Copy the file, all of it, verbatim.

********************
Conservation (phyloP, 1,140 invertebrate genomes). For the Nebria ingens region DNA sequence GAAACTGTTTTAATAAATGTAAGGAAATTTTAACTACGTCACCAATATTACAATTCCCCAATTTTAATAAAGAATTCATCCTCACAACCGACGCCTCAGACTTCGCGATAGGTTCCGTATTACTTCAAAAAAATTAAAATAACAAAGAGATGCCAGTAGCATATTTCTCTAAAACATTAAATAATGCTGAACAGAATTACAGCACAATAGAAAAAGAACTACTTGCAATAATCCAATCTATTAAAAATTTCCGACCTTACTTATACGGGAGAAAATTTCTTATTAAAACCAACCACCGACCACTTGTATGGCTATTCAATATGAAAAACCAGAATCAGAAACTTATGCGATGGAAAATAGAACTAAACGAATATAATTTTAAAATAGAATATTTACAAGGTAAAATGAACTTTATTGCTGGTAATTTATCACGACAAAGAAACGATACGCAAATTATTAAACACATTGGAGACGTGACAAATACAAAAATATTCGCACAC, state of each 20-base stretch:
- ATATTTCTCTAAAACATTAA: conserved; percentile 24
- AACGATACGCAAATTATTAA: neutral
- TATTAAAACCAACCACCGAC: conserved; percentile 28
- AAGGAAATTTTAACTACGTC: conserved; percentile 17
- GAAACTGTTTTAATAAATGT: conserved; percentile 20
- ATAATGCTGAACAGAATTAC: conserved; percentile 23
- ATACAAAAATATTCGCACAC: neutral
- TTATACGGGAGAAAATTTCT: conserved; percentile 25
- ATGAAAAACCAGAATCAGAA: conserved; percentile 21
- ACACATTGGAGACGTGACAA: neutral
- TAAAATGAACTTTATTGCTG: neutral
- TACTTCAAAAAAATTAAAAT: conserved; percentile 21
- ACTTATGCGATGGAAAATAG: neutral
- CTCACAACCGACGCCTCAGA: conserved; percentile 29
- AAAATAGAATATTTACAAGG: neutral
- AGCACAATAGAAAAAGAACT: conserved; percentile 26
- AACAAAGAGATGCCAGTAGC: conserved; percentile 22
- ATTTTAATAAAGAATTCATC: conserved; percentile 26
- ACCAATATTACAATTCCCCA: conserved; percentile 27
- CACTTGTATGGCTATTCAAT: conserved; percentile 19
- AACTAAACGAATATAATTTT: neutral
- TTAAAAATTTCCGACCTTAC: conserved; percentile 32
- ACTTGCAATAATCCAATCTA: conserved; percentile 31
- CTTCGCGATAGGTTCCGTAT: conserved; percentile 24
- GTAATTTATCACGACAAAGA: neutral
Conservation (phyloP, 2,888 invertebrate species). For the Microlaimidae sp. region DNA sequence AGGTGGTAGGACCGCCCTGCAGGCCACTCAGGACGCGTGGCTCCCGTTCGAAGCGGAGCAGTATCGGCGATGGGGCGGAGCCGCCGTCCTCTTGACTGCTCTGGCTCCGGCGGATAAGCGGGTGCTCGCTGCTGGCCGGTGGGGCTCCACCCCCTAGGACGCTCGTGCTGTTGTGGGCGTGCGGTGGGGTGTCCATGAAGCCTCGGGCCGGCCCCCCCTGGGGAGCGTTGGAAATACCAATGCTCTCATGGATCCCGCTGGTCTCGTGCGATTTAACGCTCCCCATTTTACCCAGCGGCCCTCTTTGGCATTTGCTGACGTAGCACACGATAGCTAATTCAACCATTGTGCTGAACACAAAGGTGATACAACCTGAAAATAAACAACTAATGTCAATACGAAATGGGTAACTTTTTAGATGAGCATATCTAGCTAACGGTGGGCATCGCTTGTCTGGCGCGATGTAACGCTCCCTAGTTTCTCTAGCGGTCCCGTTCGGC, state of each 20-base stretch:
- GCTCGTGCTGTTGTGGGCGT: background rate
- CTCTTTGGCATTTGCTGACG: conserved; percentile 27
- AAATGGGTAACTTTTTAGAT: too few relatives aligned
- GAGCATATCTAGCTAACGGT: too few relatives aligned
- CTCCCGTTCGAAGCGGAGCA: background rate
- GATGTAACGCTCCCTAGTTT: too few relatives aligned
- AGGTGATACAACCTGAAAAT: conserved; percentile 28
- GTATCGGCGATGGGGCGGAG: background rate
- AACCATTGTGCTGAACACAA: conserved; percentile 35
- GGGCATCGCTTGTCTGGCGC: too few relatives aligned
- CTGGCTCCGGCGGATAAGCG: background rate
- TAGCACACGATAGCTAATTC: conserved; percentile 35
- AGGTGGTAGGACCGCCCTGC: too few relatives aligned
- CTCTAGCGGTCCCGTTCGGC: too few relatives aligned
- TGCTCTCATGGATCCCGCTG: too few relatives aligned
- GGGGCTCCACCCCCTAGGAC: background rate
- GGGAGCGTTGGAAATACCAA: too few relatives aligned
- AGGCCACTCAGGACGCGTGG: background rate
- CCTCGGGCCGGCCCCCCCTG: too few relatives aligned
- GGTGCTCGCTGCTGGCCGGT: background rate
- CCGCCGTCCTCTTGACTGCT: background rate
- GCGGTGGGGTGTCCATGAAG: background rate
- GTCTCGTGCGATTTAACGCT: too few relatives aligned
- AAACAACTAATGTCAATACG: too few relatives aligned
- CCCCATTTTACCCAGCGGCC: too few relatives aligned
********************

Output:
Conservation (phyloP, 1,140 invertebrate genomes). For the Nebria ingens region DNA sequence GAAACTGTTTTAATAAATGTAAGGAAATTTTAACTACGTCACCAATATTACAATTCCCCAATTTTAATAAAGAATTCATCCTCACAACCGACGCCTCAGACTTCGCGATAGGTTCCGTATTACTTCAAAAAAATTAAAATAACAAAGAGATGCCAGTAGCATATTTCTCTAAAACATTAAATAATGCTGAACAGAATTACAGCACAATAGAAAAAGAACTACTTGCAATAATCCAATCTATTAAAAATTTCCGACCTTACTTATACGGGAGAAAATTTCTTATTAAAACCAACCACCGACCACTTGTATGGCTATTCAATATGAAAAACCAGAATCAGAAACTTATGCGATGGAAAATAGAACTAAACGAATATAATTTTAAAATAGAATATTTACAAGGTAAAATGAACTTTATTGCTGGTAATTTATCACGACAAAGAAACGATACGCAAATTATTAAACACATTGGAGACGTGACAAATACAAAAATATTCGCACAC, state of each 20-base stretch:
- ATATTTCTCTAAAACATTAA: conserved; percentile 24
- AACGATACGCAAATTATTAA: neutral
- TATTAAAACCAACCACCGAC: conserved; percentile 28
- AAGGAAATTTTAACTACGTC: conserved; percentile 17
- GAAACTGTTTTAATAAATGT: conserved; percentile 20
- ATAATGCTGAACAGAATTAC: conserved; percentile 23
- ATACAAAAATATTCGCACAC: neutral
- TTATACGGGAGAAAATTTCT: conserved; percentile 25
- ATGAAAAACCAGAATCAGAA: conserved; percentile 21
- ACACATTGGAGACGTGACAA: neutral
- TAAAATGAACTTTATTGCTG: neutral
- TACTTCAAAAAAATTAAAAT: conserved; percentile 21
- ACTTATGCGATGGAAAATAG: neutral
- CTCACAACCGACGCCTCAGA: conserved; percentile 29
- AAAATAGAATATTTACAAGG: neutral
- AGCACAATAGAAAAAGAACT: conserved; percentile 26
- AACAAAGAGATGCCAGTAGC: conserved; percentile 22
- ATTTTAATAAAGAATTCATC: conserved; percentile 26
- ACCAATATTACAATTCCCCA: conserved; percentile 27
- CACTTGTATGGCTATTCAAT: conserved; percentile 19
- AACTAAACGAATATAATTTT: neutral
- TTAAAAATTTCCGACCTTAC: conserved; percentile 32
- ACTTGCAATAATCCAATCTA: conserved; percentile 31
- CTTCGCGATAGGTTCCGTAT: conserved; percentile 24
- GTAATTTATCACGACAAAGA: neutral
Conservation (phyloP, 2,888 invertebrate species). For the Microlaimidae sp. region DNA sequence AGGTGGTAGGACCGCCCTGCAGGCCACTCAGGACGCGTGGCTCCCGTTCGAAGCGGAGCAGTATCGGCGATGGGGCGGAGCCGCCGTCCTCTTGACTGCTCTGGCTCCGGCGGATAAGCGGGTGCTCGCTGCTGGCCGGTGGGGCTCCACCCCCTAGGACGCTCGTGCTGTTGTGGGCGTGCGGTGGGGTGTCCATGAAGCCTCGGGCCGGCCCCCCCTGGGGAGCGTTGGAAATACCAATGCTCTCATGGATCCCGCTGGTCTCGTGCGATTTAACGCTCCCCATTTTACCCAGCGGCCCTCTTTGGCATTTGCTGACGTAGCACACGATAGCTAATTCAACCATTGTGCTGAACACAAAGGTGATACAACCTGAAAATAAACAACTAATGTCAATACGAAATGGGTAACTTTTTAGATGAGCATATCTAGCTAACGGTGGGCATCGCTTGTCTGGCGCGATGTAACGCTCCCTAGTTTCTCTAGCGGTCCCGTTCGGC, state of each 20-base stretch:
- GCTCGTGCTGTTGTGGGCGT: background rate
- CTCTTTGGCATTTGCTGACG: conserved; percentile 27
- AAATGGGTAACTTTTTAGAT: too few relatives aligned
- GAGCATATCTAGCTAACGGT: too few relatives aligned
- CTCCCGTTCGAAGCGGAGCA: background rate
- GATGTAACGCTCCCTAGTTT: too few relatives aligned
- AGGTGATACAACCTGAAAAT: conserved; percentile 28
- GTATCGGCGATGGGGCGGAG: background rate
- AACCATTGTGCTGAACACAA: conserved; percentile 35
- GGGCATCGCTTGTCTGGCGC: too few relatives aligned
- CTGGCTCCGGCGGATAAGCG: background rate
- TAGCACACGATAGCTAATTC: conserved; percentile 35
- AGGTGGTAGGACCGCCCTGC: too few relatives aligned
- CTCTAGCGGTCCCGTTCGGC: too few relatives aligned
- TGCTCTCATGGATCCCGCTG: too few relatives aligned
- GGGGCTCCACCCCCTAGGAC: background rate
- GGGAGCGTTGGAAATACCAA: too few relatives aligned
- AGGCCACTCAGGACGCGTGG: background rate
- CCTCGGGCCGGCCCCCCCTG: too few relatives aligned
- GGTGCTCGCTGCTGGCCGGT: background rate
- CCGCCGTCCTCTTGACTGCT: background rate
- GCGGTGGGGTGTCCATGAAG: background rate
- GTCTCGTGCGATTTAACGCT: too few relatives aligned
- AAACAACTAATGTCAATACG: too few relatives aligned
- CCCCATTTTACCCAGCGGCC: too few relatives aligned